My paper is part of the NIH Collaboratory, specifically the GRACE trial study, a pragmatic clinical trial within a larger group of trials nationwide. The NIH Collaboratory aims to conduct pragmatic clinical trials addressing various health issues. The Electronic Health Record (EHR) core, which includes health informatics professionals, meets monthly to discuss challenges and solutions across trials. One challenge all studies in the Core addressed is bias in EHR data, stemming from factors like insurance status, and location of health systems. To ensure fairness, we explore alternatives such as addressing the digital divide and health literacy to ensure equitable participation in research. Our goal is to engage diverse communities equitably in clinical trials. We can’t fix the health care system, but there are ways to outreach to communities in a way that is fair and equitable to ensure those who are part of the clinical trials are representative of the entire U.S. population and not just the highly educated with insurance.

Tell us about the most exciting project you are working on right now.

We’re finishing up a National Cancer Institute grant project in collaboration with UIC Computer Science Professor Barbara Di Eugenio and a team of six faculty members. Dr. Di Eugenio, director of the natural language processing lab, focuses on natural language generation. Her work involves developing an algorithm for nurse-doctor differences in summarizing hospital care. The project, called MyPHA (My Personalized Hospitalization App), combines physician and nursing language with the patient’s perspective to create personalized summaries for heart failure patients. These summaries aim to motivate patients to follow directions and prevent hospital readmissions. We’ll conduct a study next semester to gauge patient responses to these interdisciplinary and patient-centered summaries, hoping to enhance the meaningfulness of healthcare data accessibility for patients.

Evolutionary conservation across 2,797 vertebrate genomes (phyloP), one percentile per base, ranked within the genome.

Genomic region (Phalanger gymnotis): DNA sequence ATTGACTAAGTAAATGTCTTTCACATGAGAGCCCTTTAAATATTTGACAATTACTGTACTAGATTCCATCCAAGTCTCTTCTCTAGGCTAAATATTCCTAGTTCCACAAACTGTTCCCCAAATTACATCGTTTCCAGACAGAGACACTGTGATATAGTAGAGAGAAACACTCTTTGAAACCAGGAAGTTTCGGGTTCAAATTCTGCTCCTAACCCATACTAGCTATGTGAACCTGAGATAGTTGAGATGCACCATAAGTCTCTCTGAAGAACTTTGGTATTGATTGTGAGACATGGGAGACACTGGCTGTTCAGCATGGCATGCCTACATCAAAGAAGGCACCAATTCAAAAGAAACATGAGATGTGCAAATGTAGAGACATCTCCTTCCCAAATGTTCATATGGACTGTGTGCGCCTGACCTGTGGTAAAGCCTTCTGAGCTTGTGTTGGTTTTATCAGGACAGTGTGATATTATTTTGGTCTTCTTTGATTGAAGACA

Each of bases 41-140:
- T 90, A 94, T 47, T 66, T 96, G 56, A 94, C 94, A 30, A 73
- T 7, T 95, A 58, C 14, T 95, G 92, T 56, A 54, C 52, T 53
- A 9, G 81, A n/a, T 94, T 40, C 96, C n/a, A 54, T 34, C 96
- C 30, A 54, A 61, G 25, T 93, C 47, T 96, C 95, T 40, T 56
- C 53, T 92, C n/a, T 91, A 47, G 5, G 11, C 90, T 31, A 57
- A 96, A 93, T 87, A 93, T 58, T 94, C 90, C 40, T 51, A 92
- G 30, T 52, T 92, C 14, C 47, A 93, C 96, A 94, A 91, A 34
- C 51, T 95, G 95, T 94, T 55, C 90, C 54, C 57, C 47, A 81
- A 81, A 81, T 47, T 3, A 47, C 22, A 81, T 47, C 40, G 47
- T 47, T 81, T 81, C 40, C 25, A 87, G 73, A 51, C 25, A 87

Is there anything else you would like to share regarding the health informatics field?

Health informatics is an exciting field. I never want another global pandemic, but one of the benefits was the entire population now understands the importance of health data. We are just at the beginning stages of how we leverage this to improve the U.S. and worldwide healthcare systems. This is our chance to improve public health. It’s an exciting time in the field of health informatics. There’s lots of exciting growth both with artificial intelligence and traditional methodologies.


Dr. Andy Boyd uses his background and expertise in biomedical informatics to teach the online MSHI courses, BHIS 437: Health Care Data and BHIS 509: Informatics for the Clinical Investigator.